By far, the greatest professor I've had in a liberal arts class at Columbia, period. He's like the Indiana Jones from Italy. He's both an archaeologist and an economic historian of the Roman Era. He rolls his own cigarettes and dresses a la Robert Langdon. He's friendly, extremely approachable and extremely smart and brilliant about all matters historical, logical, philosophical, archaeological, etc. One is truly surprised by the breadth of his knowledge and by the precision of detail he picks up or adds to the class. Marco makes the class exciting and entertaining because he values a diversity of opinions, despite retaining his own views. He never shoots anyone down, even if someone says something stupid, idiotic or shows that he clearly has not read the text. If you're shy, take this class. If you're talkative, take this class. If you're na engineer, take this class. If you're an economist, take this class. Its absolutely terrific the diversity of views he manages throughout the discussion. I had this class at 9 AM and I always made it. Even if you happen to miss a text (or two or three), the discussions are so comprehensive, you learn a lot. Additionally, each class begins with two rituals: I) An open forum on what our opinion of the text was, II) Each student has the opportunity to do a background in-class presentation that focuses on the author, the historical background/timeline and text and basically leads the discussion with questions. Its a great opportunity to seriously analyze a text and usually helps ones essays in conducting research. Marco is always willing to meet for office hours whenever, and he'll usually ask you to join him for an espresso or in rolling a cigarette at a local cafe or in Uris, (and he usually treats you as well). He's TOO much of an extremely fair grader and as long as you've established a line of communication, he's always willing to understand any absences, extensions in deadlines and more. (YES he offers the nicest one-week extensions ever). Marco always offers a side selection of texts, essays and books to read to enhance our reading experience as an option. Honestly, he isn't too caught up on grading and scores, as much as he is concerned with leading a strong discussion and learning new viewpoints. Just try not to come more than five minutes late/habitually, chit-chatting in the back of the classroom or chew gum obnoxiously. He sees that as disrespectful. I got an A, and found this class delightful. I'm only disappointed that he's not teaching the course next semester because of a scheduling conflict.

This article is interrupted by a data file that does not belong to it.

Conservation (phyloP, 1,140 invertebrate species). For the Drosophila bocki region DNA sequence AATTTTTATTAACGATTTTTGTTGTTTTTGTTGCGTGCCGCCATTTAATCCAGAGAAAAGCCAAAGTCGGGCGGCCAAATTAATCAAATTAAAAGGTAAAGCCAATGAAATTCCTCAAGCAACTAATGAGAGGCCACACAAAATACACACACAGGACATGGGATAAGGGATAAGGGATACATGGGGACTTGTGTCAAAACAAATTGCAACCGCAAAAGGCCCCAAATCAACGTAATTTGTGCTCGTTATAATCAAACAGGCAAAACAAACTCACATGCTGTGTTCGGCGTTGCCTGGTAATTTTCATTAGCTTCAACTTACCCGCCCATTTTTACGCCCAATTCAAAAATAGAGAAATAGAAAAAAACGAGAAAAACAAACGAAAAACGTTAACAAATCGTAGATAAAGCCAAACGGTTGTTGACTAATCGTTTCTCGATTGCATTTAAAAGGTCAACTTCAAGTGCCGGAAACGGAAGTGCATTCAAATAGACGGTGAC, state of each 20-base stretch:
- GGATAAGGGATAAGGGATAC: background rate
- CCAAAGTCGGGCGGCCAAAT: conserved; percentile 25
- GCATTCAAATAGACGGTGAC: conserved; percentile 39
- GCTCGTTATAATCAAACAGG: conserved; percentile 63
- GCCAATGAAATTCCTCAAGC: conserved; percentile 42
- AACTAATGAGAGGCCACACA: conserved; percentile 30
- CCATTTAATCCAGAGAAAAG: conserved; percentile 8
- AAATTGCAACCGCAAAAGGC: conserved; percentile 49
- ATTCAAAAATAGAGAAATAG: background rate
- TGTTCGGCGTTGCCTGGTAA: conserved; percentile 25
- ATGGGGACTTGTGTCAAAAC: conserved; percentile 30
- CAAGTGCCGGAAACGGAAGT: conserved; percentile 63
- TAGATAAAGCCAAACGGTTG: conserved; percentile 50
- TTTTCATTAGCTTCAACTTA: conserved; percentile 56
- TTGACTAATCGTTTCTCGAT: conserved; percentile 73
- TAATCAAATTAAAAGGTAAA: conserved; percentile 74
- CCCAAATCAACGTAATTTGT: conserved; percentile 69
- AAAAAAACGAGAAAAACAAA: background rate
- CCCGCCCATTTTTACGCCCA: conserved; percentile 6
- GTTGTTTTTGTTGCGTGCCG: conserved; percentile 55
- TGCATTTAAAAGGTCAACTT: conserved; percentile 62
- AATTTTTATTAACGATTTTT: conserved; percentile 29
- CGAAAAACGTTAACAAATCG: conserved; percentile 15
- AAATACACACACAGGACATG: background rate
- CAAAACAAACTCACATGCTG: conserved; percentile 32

Even as I write this, I have extremely mixed opinions about this course. The lectures are bland at best. Professor Maiuro stumbles on and on in his limited English, leaving the class in a stupor. He reads directly off his powerpoints, which, while bullet-pointed, very often simply amount to a full paragraph of block text per page. The second half of the course is organized by concept instead of chronologically--this may sound like a good idea, but it's a nightmare later on to try to piece the historical events in order. I don't recommend not going to lecture, however, since fairly often a concept or a person only briefly touched upon in lecture and never really mentioned in the notes appears in the ID section of an exam. Speaking of which, there are four "exams" in this course-- the midterm, two quizzes, and the final. The quizzes are IDs and the midterm and final are IDs and essay questions. More than anything, you have to know the ancient sources to do well on these essay questions. You don't necessarily have to memorize quotes, but you have to name-drop ancient authors and their works throughout the essays in order to get a good grade. In other words, it's very difficult to cram for the essays. Plan out your studying accordingly and you should be fine. I don't want you to get the idea that Professor Maiuro is a bad professor. He's a bad lecturer, but an incredible man. Talk to him before/after class, during office hours, when he drops by recitation, etc. He is actually very approachable, much more knowledgeable than he lets on in lecture, and has quite a sense of humor when he's not bound by a powerpoint. Overall, I think I would recommend this course, not for the material, but because it's a chance to get to know a great man.
He makes a bad first impression...do not be turned away!! Although the first day of class is painfully quiet and awkward, Professor Maiuro is a GREAT for some key reasons. CC has been one of my favorite classes and Maiuro is one of the best professor's I've had. 1. He sincerely enjoys and is interested in every book you read in CC, and he has an immense breadth of knowledge about each of the topics. His has a huge amount of enthusiasm every class, even when all the students are still asleep at 9am. 2. He wants you to learn in your own way. He's the type of prof who really promotes the things you do well and doesn't dwell on things you do wrong. If you show him that you are thinking and you have read he's super supportive. He doesn't want people to worry about grades in CC, it's more about the experience. He mainly wants you to learn about philosophy and yourself through the course, in whatever way is appropriate for you. He's open to every opinion and view point. 3. He's totally interested in your opinions about how to run the course. Every semester he asks if the course format should be changed and there is an open forum to propose ideas and then it is decided as a class. Basically, if you are someone who reads the material and participates in class then his style is awesome. If you are really quiet and don't feel comfortable speaking in front of the class then it will not be such a great experience because he is really into getting everyone to at least give some opinion. He is known to call on people who never speak randomly, and is obviously disappointed when they have nothing to say. He's a generous grader if he can tell you've put thought into your work.